On 1/17/2012 7:30 AM, Benjamin Smedberg wrote:
> This post was prompted by the thread "Why do we keep revising intervace
> ids?" in mozilla.dev.platform, and Asa's reply which suggests that we
> reconsider our current policy of breaking (requiring a recompile) of
> binary components in each 6-week cycle. I thought that before we got
> into the details of our solution we should define the problem space.
> == Purpose ==
> Loadable XPCOM components allow developers of both applications and
> extensions access to the following basic functions:
> * Adding new functionality to the platform available via our XPCOM
> object framework.
> * Extending existing functionality of the platform, for example adding a
> new protocol handler.
> * Replacing core functionality of existing components/services.
I have started thinking of our platform as being like an OS and looking
for inspiration on APIs and architectures in OSs. Along those lines,
#1/#2 above could be done as either libraries or device drivers,
depending on how deeply they are integrated with the platform. Either
way, an OS would try to provide a pretty stable API (evolution over the
years, not the months). For #3, the main example that comes to mind is
complete UI replacements (explorer.exe or window managers), but it seems
replacing core features in a stable way is not done much and may not be
very practical--just producing a custom version of the platform seems
But before thinking too hard about that, what is the long-term future of
binary extensions? roc recently predicted that NPAPI plugins will go
away, meaning we should worry only about user experience issues for
I'm not sure if the comment about Windows 8 applies only to NPAPI
plugins, or other binary extensions too. I think there are valid use
cases for binary extensions, but if we don't expect them to be allowed
by the underlying platform or to continue to be used, then it wouldn't
make much sense to work on them.
If we are going to continue with binary extensions, I'd like to see us
get well-designed, stable APIs. It would take a while to get there,
though, and there is still the question about whether add-on developers
would actually use the new APIs.
> == Possible Alternatives ==
> There are few possible alternatives for what we could do to make using
> binary components easier or harder:
> A. Change nothing, leave the status quo as-is. Extensions which use
> binary components and are not recompiled every 6 weeks will "break", but
> they at least have the opportunity to do cool stuff . Users will
> continue to be vulnerable to Oracle-type crashes.
We know roughly how this looks. :-)
> B. Make no technical changes, but disallow binary components in release
> extensions on AMO. We may allow binary components in beta or
> experimental addons, with the understanding that these would need to be
> updated for each release.
This option is hard for me to understand. It seems to be essentially a
ban on binary components, except in prototyping. Is it really that much
easier to prototype as a binary extension? And what does the prototype
lead to, if it can't be shipped? A patch to the platform? A non-AMO addon?
> C. (copied from Asa's post) Only change interfaces every 3rd release (or
> something like that). This would mean that extensions which use C++
> components would need to compile less frequently. Users would still be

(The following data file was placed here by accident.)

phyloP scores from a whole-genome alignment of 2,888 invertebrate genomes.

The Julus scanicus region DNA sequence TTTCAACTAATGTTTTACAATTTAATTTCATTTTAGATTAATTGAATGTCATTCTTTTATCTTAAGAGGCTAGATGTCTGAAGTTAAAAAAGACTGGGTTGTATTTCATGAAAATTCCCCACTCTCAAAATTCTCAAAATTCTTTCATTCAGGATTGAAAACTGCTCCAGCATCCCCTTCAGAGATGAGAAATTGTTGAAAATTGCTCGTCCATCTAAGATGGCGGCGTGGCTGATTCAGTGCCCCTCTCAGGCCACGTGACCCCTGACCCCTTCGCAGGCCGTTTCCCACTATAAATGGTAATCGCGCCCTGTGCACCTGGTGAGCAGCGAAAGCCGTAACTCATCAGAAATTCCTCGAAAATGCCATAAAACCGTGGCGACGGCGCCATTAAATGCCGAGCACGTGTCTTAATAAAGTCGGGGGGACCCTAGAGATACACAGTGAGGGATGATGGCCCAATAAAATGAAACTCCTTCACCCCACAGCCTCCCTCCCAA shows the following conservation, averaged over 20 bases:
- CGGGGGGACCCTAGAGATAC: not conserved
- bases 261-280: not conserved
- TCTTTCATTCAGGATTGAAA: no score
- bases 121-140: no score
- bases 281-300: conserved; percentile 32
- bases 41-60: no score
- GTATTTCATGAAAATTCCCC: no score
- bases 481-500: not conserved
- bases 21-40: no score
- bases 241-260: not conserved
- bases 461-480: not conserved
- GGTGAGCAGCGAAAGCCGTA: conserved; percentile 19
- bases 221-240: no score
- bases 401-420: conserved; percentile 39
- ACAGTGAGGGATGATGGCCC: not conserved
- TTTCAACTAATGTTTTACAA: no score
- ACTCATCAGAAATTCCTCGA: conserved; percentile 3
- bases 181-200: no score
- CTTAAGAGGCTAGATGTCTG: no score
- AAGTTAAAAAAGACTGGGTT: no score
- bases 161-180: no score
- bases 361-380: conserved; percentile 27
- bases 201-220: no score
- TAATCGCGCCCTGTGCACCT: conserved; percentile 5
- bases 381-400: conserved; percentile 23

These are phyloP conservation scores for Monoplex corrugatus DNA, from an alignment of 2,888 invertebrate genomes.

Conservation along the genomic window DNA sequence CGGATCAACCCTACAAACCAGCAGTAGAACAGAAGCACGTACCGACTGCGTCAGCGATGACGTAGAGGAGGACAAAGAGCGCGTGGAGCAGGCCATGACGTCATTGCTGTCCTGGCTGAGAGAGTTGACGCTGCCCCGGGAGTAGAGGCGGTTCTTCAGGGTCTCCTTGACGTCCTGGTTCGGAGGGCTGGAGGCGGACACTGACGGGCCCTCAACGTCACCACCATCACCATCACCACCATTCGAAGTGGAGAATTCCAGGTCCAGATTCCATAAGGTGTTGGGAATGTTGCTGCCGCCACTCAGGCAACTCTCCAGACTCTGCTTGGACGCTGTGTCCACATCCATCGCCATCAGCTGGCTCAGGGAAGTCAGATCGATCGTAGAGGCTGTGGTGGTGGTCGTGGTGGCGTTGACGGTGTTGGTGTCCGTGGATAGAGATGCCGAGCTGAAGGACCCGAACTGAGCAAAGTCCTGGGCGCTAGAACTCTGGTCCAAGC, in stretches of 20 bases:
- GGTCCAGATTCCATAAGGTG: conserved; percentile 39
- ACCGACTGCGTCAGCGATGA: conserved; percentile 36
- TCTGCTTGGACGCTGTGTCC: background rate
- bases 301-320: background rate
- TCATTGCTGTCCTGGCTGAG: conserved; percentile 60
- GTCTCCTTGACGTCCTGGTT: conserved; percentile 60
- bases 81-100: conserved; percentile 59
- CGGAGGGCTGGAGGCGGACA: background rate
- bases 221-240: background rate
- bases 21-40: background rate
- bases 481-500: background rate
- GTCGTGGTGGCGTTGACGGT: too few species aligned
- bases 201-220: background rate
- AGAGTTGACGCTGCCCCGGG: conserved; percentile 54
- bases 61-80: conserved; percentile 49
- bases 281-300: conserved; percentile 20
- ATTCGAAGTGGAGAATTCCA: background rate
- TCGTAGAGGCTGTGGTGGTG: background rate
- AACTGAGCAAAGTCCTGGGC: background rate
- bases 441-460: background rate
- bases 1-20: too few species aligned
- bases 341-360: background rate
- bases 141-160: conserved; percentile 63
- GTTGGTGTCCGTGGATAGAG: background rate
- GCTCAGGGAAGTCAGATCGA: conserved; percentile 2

> exposed to Oracle-type issues, but less frequently.
This seems really disruptive to development, especially if it applies to
all interfaces. Is there a subset of the interfaces that is useful to
add-on developers that we could keep stable?
> D. Stop loading binary components from extensions. Continue exporting
> the XPCOM functions so that application authors can continue to use
> them. Users might still be exposed to Oracle-type issues.
> E. Stop loading binary components completely: compile Firefox as a
> static binary and stop exporting the XPCOM functions completely.
These two make sense if we do decide that binary components are going away.
> == bsmedberg's Opinion ==
> I see binary components as a useful tool in very specific circumstances.
> Primarily, they are a good way to prototype and experiment with new
> features which require mucking about with Mozilla internals. But I tend
> to think that we should discourage their use in any production
> environment, including perhaps disallowing them on AMO. I tend to think
> we should consider option "B".
Personally, I know way too little about the ecosystem of add-ons with
binary components, what they do, and what other kinds of implementations
they could use to be able to make a decision. It seems like a really
But the core issue that your options revolve around does seem to be: do
we want to keep binary components at all? I see 3 main options:
1. Deprecate and eventually remove binary components, on the grounds
that they are hard to support and won't be allowed on all platforms.
(Also, we could later revive them in some new form if we wanted.)
Besides the obvious "life gets easier", I'm not sure what the effects
are--especially, how do vendors of add-ons with binary components react?
(And is this the path MS is taking?)
2. Do binary components right: provide stable APIs and QA binary
components. It's expensive and doesn't solve anything in the immediate
future, but it does create a good, stable environment for binary
components (if it works). It seems like this is what Google is going for
with PPAPI and NaCl.
3. Bounce along as we are: unstable binary components. This is OK for
now but I don't see it as a sound long-term plan.